At the bottom of the descent, there was a pretty creek flowing and I didn’t even think twice about slamming into that thing to cool down my feet and throw water on my legs. It . . . felt . . . so . . . good!!! We had been using our Coolmax bandanas to stay cool, filling them with ice, but that water felt wonderful on my feet and on my head and face. Perked me right up for the climb up to Warm Springs Aid Station, although the going was slower than I or Kate would have liked.
|Elite Ultra Runner Yassine Diboun (L), whose company, Animal Athletics, was one of the race sponsors. He was also a volunteer at the Frog Lake Aid Station (i think. or was it Hwy. 58?)|
At Warm Springs, we had a chance to pull items from our third and last drop bag, and I gave Kate the last of the cookies her sister, Karen, had sent for us. I’m talking BIG cookies here. Like manhole covers. As sugar hadn’t been appealing to me most of the day, I’d only eaten one of my oatmeal raisin cookies, but Kate was enjoying the chocolate chip ones that had been sent for her. As I refilled my bladder with fluids and Ultra, I asked the aid station worker if he could put some ice in the bladder. “It’ll taste like popsicles,” he said. Popsicles! I’d forgotten there were suppose to be popsicles at this aid station! “Can I have one?” “They’re all melted.” “I don’t care. I’ll drink it.” A word of advice - if you’re struggling in your race and need a sugar boost and there just happens to be cold, melted popsicles available - take one! I sucked down the juice of one ‘sicle (and would regret not taking the other one with me), we started walking out of the aid station, and by the time we hit the downhill section out of there, I had one of the best sugar boosts ever. I took off down the hills, flying as fast as my legs would take me. Knowing Kate was having some trouble with her knee, I knew it would be hard for her to keep up, but I also knew she’d catch me on the merciless climb we had coming in front of us, and I had promised that no matter the circumstances, I wouldn’t wait for her. If I could run, then run. And so I ran! And oh my, did I have fun!
Once back at the creek, I cooled off again, then started the last hard climb of the race. Kate, of course, caught up to me in no time. Having been battling cotton mouth most of the day, I finally had the brilliant idea to take ice out of my Coolmax bandana and let it melt in my mouth. Once a chunk of ice was gone, dip back in for another. This made a huge difference in how I was feeling and helped buoy me up for the last 11 miles of the run.
The climb back up to Red Wolf Aid Station sucked, plain and simple. I had thought a lot about that climb as I was running down it a short while before. Kate pulled in front of me, and I used her as my rabbit - keep watching her, watch her climbing techniques, remember what she’d told me about climbing, and use all that to get myself up that frigging hill. It seems like it was a slogfest, but in the end, Kate told me it took us 40 minutes to run down the hill and only about 43 minutes to climb back out. Really?? It felt so much longer! At Red Wolf Aid Station, she advised me to take in Coke or Sprite or whatever they had that was sugary as it was obviously helping to put some major oompf in my get-up-and-go. So I sucked down two cups of Sprite, ate a bunch of potato chips, and then we were off for the last 5 miles of the run.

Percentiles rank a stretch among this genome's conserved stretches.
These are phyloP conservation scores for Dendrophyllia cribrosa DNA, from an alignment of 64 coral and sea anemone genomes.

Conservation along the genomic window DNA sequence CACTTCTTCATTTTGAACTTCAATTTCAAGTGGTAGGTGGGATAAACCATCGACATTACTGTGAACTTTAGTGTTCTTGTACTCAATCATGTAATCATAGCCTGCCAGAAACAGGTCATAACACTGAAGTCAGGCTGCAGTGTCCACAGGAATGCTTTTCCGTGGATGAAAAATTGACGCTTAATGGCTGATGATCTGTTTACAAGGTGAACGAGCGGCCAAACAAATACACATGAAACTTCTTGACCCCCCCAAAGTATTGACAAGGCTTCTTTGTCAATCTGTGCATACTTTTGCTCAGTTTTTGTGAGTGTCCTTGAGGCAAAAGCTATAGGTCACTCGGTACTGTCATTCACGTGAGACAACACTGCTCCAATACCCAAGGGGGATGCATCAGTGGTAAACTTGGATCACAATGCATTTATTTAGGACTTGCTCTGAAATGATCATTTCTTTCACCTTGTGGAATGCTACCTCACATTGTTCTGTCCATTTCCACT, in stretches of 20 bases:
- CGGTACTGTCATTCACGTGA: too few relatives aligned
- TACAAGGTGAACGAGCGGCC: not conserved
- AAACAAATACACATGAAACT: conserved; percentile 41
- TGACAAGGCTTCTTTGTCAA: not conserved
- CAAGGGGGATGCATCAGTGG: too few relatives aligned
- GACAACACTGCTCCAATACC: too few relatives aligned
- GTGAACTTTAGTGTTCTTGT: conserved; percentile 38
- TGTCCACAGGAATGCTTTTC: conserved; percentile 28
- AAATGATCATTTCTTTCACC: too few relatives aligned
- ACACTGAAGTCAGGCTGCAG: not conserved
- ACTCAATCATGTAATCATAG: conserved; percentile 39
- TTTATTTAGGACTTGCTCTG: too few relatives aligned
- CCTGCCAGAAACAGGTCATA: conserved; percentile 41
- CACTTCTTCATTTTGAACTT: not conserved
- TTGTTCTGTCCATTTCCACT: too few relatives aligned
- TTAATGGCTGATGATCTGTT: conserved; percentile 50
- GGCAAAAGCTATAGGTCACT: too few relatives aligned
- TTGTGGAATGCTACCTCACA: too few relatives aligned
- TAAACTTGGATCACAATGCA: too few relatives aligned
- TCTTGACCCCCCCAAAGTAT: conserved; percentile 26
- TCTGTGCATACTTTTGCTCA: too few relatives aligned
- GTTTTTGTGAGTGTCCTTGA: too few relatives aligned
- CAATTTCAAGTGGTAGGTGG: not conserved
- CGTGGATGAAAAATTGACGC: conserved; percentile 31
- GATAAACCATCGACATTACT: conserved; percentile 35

With quite a bit of downhill in front of us, we were able to make great time, and during the moments I had to walk, I was able to find a weird rhythm that helped me walk as fast as Kate could run. To push myself running, I’d count ever 4th step as 1 and would then count to 100 and start all over. I wouldn’t allow myself to walk until I’d reached at least 500. If things were feeling okay, then keep running and keep counting, ‘cause once you stop and walk, you have to start all over again. It’s the mind games we develop within ourselves that help to keep us going. They don’t always make sense to others, but it doesn’t have to. If it makes sense to you at the time and it keeps driving you forward, then you play it. Kate kept giving me positive reinforcement, which helped mentally, as well. I also sort of felt like the horse that could smell the barn, and I pushed things as hard I could. At one point, Kate said something about looking good ‘cause there was someone on the trail ahead of us. I straightened up my back (which was killing me across the shoulders and through the rib cage), we rounded the corner - and nobody. Says she: “I must be hallucinating. I thought I saw someone with a red shirt.” Me: “You did. He’s just up ahead of us.” He was walking, and we passed him like nobody’s business (at least that’s what it felt like). A 24-year old dude chicked by a couple of “older” gals. Heh heh.
The last 5 miles seemed to take forever. Kate also really had to go to the bathroom, but was doing her best to hang in there. Internally, I was begging for her to not stop since, again, she made me promise I’d keep going if she had to, but I didn’t want to cross the finish line without her, not after all the time and miles we’d run together. At one point I heard a car on a road and thought, “We’re almost there!” Unfortunately, that was not the case, as we probably another 1.5 miles to go. We also ran into a group of about six horseback riders and had to pull over to let them pass as the horses, and one in particular, were a bit fidgety about us being there. Shortly thereafter, Kate says, “We’re almost there. There’s the camper!” Woo Hoo!! We had a small climb up to the road, then we were running parallel to the road with folks yelling and cheering us on. I still had thoughts of the young guy behind us, and almost as if on cue, Kate says, “Do you want that guy to pass us?” Me: “NO!” so we cranked it up to a higher gear, crossed the road, and sprinted up the driveway to cross the finish line in style in 12:13:41 - a 40-minute PR for me from two years ago. We hugged the life out of one another, she all smiles, me smiling and crying with relief that it was over and ecstatic at what I’d just accomplished. SuWeet!!
|Chicked Dude. There were no finish line pictures of us! Waaaaa!!!|
It’s hard to remember every step of every mile. At times, pictures in my memory sort of meld into one, but one thing is certain, even with the lows, I had a great time out there. You know from the onset there’s going to be a certain amount of suck to such a distance. You just have to be prepared to take it on, but also prepared to get rid of it as soon as possible. I’m still learning to do the second, and Kate was a huge help in that regard. I learned so much from her, and I can’t thank her enough for what she did for me. I plan to take the lessons learned and go back again!